Let go to hold on?! What the…
I know… reads like an oxymoron. But this is probably the only thing that’ll save your struggling relationship, so please read on…
A bird flies and rests on the shoulder of a girl playing in a field. It sings a lovely song. The girl likes the song very much and decides she wants to keep the bird for herself. She grabs the bird and holds on to it. Scared, the bird struggles to break free but the girl holds even tighter. She thinks to herself “…but I can provide a better life than it can find on its own. It’s so little and there is no one out there to take care of it. I can feed it and protect it. Besides, it got here all by itself and it seems so perfectly happy. Why not just stay?”
The bird continues to struggle, the girl holds tighter. After a while, the bird stops struggling. Pleased that the bird had stopped struggling, the girl runs home to put her bird in the cage, and only then does she realize that the bird is dead.
She didn’t want to kill the bird. What she really wanted was to keep the bird and love it. But her well-intended attempt to take care, feed and protect the bird killed it.
Another bird flies and rests on the shoulder of a girl playing in a field. It sings a lovely song. The girl happily and cheerfully sings along. The two of them make even sweeter music together. The bird stays for a little while, then flies away.
She does not try to stop the bird from flying away. She thinks to herself “…it would be nice to keep it but it looks perfectly happy free. It’ll probably come back because we sing so well together, but may be it won’t. I don’t know.”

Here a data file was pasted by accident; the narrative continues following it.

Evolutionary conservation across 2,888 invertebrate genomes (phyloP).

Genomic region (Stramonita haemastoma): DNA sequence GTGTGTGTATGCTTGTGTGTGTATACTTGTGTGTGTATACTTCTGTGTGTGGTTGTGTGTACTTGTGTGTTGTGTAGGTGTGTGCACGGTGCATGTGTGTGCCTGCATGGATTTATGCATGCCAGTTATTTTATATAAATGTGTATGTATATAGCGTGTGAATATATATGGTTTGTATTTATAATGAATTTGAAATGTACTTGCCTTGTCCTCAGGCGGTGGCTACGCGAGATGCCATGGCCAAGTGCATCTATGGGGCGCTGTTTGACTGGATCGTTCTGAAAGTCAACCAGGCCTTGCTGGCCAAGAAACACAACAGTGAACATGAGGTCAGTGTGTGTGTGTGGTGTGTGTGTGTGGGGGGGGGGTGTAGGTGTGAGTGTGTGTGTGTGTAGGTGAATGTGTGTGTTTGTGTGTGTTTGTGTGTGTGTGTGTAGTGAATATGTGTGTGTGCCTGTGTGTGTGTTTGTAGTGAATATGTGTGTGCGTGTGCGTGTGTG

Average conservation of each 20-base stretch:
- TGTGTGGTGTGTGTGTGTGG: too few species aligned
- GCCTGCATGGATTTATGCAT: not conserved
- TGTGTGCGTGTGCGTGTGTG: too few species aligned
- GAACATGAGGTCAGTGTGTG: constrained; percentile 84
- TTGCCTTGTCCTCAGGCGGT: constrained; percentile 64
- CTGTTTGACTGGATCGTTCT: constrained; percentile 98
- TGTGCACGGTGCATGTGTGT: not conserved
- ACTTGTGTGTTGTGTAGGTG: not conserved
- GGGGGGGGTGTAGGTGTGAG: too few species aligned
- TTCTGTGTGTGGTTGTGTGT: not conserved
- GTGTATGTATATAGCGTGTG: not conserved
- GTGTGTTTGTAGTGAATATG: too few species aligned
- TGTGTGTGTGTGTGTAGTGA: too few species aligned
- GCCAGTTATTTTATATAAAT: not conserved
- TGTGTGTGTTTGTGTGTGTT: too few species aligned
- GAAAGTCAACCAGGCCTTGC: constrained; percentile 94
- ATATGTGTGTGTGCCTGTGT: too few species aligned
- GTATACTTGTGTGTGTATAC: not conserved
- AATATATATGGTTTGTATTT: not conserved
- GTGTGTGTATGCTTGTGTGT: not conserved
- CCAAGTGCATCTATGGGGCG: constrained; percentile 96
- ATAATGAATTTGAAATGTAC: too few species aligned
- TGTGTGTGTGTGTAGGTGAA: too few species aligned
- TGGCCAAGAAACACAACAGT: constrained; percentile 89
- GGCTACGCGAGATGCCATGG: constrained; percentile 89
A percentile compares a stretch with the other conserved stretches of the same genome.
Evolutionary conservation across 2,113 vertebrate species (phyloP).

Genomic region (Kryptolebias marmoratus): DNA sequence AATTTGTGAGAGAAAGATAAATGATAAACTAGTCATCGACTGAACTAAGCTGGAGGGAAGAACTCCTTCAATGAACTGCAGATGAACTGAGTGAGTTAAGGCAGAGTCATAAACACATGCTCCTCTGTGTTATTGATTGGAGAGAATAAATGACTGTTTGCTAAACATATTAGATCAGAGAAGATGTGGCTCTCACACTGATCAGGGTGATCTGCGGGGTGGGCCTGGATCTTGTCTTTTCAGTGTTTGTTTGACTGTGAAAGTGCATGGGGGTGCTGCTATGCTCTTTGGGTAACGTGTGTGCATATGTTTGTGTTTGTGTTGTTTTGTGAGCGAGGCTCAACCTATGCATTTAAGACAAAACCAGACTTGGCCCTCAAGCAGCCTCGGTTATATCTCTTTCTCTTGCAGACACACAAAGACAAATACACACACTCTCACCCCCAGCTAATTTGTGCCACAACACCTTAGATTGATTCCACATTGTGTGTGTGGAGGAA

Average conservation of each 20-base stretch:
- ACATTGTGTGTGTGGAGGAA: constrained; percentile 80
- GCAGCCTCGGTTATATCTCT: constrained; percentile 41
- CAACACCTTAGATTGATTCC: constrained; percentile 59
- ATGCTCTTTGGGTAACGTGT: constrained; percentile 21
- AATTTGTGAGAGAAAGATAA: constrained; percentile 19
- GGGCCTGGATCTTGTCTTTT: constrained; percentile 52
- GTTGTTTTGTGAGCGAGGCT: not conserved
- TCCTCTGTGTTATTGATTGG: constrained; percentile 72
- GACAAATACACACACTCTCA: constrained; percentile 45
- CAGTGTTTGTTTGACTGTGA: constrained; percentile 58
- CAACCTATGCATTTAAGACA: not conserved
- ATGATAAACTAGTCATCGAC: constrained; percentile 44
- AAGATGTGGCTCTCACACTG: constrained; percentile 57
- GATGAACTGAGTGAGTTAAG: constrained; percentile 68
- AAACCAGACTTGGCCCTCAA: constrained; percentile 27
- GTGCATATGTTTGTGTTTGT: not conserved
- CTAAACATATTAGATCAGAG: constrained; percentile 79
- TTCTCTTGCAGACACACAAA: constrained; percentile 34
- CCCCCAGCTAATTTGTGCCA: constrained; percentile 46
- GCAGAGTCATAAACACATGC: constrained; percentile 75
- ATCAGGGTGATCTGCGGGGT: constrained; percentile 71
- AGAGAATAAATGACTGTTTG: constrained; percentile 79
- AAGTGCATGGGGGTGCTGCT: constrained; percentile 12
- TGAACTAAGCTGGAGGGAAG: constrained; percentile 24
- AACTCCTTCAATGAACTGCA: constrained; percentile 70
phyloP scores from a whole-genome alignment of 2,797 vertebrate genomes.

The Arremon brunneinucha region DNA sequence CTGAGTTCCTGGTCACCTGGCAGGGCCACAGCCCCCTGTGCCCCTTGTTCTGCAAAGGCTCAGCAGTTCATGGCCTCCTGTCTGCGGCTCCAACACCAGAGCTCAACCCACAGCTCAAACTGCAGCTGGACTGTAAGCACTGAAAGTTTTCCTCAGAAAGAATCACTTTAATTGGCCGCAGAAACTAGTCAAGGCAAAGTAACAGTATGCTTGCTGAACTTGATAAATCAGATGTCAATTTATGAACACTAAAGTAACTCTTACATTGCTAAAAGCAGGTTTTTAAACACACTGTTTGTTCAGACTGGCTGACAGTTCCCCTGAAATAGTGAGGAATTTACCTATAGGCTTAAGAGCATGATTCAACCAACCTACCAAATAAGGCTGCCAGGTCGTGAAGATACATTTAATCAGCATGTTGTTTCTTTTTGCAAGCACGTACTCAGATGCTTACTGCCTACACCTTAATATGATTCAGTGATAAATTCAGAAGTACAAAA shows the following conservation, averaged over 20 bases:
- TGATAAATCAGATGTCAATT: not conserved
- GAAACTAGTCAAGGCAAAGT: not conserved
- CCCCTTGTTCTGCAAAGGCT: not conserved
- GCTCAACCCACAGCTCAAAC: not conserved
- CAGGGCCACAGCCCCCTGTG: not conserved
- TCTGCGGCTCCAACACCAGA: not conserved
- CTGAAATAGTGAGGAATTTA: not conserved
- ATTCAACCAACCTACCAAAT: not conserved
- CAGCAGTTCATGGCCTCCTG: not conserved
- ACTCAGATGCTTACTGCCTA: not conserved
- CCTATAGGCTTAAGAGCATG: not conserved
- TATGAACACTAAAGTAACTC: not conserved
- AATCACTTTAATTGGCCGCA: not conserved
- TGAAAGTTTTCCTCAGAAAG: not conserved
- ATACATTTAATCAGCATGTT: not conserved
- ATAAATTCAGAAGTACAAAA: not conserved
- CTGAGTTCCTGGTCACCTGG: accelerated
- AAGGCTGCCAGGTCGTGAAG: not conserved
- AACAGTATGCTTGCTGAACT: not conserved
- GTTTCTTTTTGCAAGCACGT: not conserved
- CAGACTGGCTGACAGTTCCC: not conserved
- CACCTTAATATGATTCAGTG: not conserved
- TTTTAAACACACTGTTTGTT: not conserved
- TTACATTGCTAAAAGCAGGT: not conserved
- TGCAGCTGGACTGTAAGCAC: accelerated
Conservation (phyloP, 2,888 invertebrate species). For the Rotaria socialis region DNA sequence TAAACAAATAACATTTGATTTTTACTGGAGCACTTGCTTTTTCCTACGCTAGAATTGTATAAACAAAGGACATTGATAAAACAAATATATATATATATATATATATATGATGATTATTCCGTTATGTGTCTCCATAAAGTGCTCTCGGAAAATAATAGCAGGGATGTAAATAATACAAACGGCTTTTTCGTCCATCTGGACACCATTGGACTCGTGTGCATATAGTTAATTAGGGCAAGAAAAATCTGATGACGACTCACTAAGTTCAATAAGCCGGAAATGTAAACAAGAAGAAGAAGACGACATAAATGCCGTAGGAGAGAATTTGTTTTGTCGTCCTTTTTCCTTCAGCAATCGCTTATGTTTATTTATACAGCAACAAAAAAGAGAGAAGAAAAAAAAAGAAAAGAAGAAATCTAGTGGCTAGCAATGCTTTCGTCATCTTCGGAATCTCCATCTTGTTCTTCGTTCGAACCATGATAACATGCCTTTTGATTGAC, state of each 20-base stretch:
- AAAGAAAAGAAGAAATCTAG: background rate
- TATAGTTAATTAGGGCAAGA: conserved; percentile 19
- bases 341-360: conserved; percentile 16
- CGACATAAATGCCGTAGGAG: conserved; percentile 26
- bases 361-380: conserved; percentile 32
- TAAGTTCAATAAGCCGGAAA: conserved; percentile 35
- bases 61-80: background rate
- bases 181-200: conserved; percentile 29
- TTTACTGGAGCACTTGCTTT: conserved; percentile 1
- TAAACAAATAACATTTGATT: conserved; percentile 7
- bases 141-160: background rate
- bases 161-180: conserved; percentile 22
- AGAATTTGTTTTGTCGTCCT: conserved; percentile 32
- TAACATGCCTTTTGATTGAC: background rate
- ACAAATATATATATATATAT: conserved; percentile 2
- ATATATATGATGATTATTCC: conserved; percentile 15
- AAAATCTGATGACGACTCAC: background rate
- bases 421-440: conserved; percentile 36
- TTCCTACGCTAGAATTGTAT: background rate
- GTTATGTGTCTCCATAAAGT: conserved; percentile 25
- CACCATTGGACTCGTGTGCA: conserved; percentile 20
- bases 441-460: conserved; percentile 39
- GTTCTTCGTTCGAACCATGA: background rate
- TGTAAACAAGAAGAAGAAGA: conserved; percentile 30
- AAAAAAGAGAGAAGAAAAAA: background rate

Days go by and she’s forgotten all about the bird. Suddenly she hears a lovely song. The bird had come back on its own free will.
It came back because it enjoyed the way she sang its song — and because it does not feel threatened. It knows that any time it wants to fly away, it can.
Releasing our bird doesn’t come naturally to most of us. Many of us panic when told to “let go” a relationship that we so badly want to hold on to. We panic because it usually means choosing the unknown over the known on the promise that, something better will take its place if we let go of what we already have or know. Those of us with control issues have even a tougher time “letting go.”
But experience after experience has shown that people who are willing to let go of what is familiar and move more boldly into what is possible have better relationships than those who hold onto what they think they already have or repeat patterns, strategies and methods that they are familiar with, even when the patterns, strategies and methods aren’t serving them well.
If you’ve tried everything and done just about anything to try to make your relationship work but nothing seems to work, you may want to ask yourself what I consider to be one of the most powerful questions you can ask: What are am I willing to let go for what is possible?
You don’t have to give up the relationship, just let go what’s bringing you more of what you don’t want. This will free you to create something new and better.